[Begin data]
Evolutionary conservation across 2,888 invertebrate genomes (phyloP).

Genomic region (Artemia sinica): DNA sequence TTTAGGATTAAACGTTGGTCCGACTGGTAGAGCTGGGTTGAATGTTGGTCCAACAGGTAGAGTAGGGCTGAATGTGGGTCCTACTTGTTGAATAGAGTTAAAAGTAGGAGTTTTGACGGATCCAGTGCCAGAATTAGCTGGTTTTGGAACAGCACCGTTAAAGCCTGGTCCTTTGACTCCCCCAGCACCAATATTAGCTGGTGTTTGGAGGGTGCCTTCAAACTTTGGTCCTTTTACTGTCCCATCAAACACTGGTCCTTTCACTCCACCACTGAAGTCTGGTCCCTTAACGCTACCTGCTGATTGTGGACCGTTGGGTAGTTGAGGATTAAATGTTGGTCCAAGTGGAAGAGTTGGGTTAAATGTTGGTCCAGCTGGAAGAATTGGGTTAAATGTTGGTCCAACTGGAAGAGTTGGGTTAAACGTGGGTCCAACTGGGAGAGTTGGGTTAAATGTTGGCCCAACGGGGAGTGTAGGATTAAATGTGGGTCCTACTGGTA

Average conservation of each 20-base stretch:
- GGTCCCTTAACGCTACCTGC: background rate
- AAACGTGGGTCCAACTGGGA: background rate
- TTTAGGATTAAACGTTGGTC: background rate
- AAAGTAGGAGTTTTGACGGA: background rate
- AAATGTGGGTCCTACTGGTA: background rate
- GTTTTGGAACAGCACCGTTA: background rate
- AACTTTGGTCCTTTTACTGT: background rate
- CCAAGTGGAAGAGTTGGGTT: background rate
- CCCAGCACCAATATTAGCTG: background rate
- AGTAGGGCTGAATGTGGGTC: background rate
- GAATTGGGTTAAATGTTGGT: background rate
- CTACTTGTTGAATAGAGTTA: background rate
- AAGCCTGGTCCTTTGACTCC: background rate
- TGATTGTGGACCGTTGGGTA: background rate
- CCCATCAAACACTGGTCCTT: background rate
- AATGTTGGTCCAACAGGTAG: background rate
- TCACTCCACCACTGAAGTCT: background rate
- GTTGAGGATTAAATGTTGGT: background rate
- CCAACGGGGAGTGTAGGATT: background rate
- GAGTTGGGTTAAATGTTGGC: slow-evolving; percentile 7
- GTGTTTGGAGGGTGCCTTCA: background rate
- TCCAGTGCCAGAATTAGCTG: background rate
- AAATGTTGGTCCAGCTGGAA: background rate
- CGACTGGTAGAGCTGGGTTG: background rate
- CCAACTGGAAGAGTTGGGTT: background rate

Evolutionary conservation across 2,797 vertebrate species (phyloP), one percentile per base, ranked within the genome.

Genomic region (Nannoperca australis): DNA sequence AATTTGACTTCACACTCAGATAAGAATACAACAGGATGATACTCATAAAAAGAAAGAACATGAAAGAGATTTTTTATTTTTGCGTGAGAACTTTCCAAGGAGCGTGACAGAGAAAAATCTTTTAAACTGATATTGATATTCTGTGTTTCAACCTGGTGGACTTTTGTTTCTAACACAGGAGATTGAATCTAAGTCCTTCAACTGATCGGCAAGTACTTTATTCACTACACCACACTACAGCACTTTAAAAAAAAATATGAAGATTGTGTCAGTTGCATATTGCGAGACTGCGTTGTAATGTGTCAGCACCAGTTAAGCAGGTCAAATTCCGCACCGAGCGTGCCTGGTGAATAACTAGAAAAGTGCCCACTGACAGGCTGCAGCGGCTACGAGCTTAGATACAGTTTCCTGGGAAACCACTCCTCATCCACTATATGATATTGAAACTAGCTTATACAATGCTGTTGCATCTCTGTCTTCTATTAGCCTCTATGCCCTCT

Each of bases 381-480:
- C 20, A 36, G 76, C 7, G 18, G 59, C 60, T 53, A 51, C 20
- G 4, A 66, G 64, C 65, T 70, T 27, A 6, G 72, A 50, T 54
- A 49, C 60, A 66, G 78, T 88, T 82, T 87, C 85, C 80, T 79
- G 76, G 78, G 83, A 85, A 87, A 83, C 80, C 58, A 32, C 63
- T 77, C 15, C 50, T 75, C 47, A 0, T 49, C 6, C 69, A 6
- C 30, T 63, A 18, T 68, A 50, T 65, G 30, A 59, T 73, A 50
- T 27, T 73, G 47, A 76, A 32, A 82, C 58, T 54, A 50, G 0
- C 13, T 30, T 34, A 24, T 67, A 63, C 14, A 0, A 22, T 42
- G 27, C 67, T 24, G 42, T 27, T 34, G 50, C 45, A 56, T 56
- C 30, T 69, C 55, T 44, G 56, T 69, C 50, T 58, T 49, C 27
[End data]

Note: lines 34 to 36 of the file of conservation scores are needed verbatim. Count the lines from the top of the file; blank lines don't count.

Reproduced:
- A 49, C 60, A 66, G 78, T 88, T 82, T 87, C 85, C 80, T 79
- G 76, G 78, G 83, A 85, A 87, A 83, C 80, C 58, A 32, C 63
- T 77, C 15, C 50, T 75, C 47, A 0, T 49, C 6, C 69, A 6